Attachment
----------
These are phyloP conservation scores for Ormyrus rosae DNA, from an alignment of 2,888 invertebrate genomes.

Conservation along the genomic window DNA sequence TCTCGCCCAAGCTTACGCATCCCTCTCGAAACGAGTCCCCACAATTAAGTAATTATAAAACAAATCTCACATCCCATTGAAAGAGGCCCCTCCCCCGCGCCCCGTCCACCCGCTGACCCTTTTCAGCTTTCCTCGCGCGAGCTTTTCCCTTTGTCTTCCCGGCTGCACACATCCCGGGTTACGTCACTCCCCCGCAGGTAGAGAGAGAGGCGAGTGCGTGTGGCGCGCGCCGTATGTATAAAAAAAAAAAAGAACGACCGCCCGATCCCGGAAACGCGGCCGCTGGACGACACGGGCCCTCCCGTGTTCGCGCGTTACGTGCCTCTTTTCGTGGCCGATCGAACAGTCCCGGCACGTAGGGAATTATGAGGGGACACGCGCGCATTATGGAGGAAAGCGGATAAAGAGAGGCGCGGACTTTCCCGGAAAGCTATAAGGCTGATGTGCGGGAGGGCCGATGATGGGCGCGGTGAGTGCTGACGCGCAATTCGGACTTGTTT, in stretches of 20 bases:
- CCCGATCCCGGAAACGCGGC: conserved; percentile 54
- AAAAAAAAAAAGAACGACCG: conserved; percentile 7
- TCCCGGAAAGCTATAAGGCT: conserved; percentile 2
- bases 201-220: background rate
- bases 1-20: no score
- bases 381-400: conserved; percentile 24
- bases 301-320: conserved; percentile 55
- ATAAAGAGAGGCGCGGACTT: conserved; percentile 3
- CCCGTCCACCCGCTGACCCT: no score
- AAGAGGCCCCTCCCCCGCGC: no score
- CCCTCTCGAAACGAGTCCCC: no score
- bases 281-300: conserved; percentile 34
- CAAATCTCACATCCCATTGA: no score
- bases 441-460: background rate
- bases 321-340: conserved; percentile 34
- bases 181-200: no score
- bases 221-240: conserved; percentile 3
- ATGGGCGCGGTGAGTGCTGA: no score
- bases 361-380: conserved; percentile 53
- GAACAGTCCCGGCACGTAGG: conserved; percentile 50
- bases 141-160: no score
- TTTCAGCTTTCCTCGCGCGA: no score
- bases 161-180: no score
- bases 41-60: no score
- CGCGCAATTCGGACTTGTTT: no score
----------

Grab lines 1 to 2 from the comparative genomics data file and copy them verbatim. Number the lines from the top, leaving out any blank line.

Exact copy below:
These are phyloP conservation scores for Ormyrus rosae DNA, from an alignment of 2,888 invertebrate genomes.

Conservation along the genomic window DNA sequence TCTCGCCCAAGCTTACGCATCCCTCTCGAAACGAGTCCCCACAATTAAGTAATTATAAAACAAATCTCACATCCCATTGAAAGAGGCCCCTCCCCCGCGCCCCGTCCACCCGCTGACCCTTTTCAGCTTTCCTCGCGCGAGCTTTTCCCTTTGTCTTCCCGGCTGCACACATCCCGGGTTACGTCACTCCCCCGCAGGTAGAGAGAGAGGCGAGTGCGTGTGGCGCGCGCCGTATGTATAAAAAAAAAAAAGAACGACCGCCCGATCCCGGAAACGCGGCCGCTGGACGACACGGGCCCTCCCGTGTTCGCGCGTTACGTGCCTCTTTTCGTGGCCGATCGAACAGTCCCGGCACGTAGGGAATTATGAGGGGACACGCGCGCATTATGGAGGAAAGCGGATAAAGAGAGGCGCGGACTTTCCCGGAAAGCTATAAGGCTGATGTGCGGGAGGGCCGATGATGGGCGCGGTGAGTGCTGACGCGCAATTCGGACTTGTTT, in stretches of 20 bases: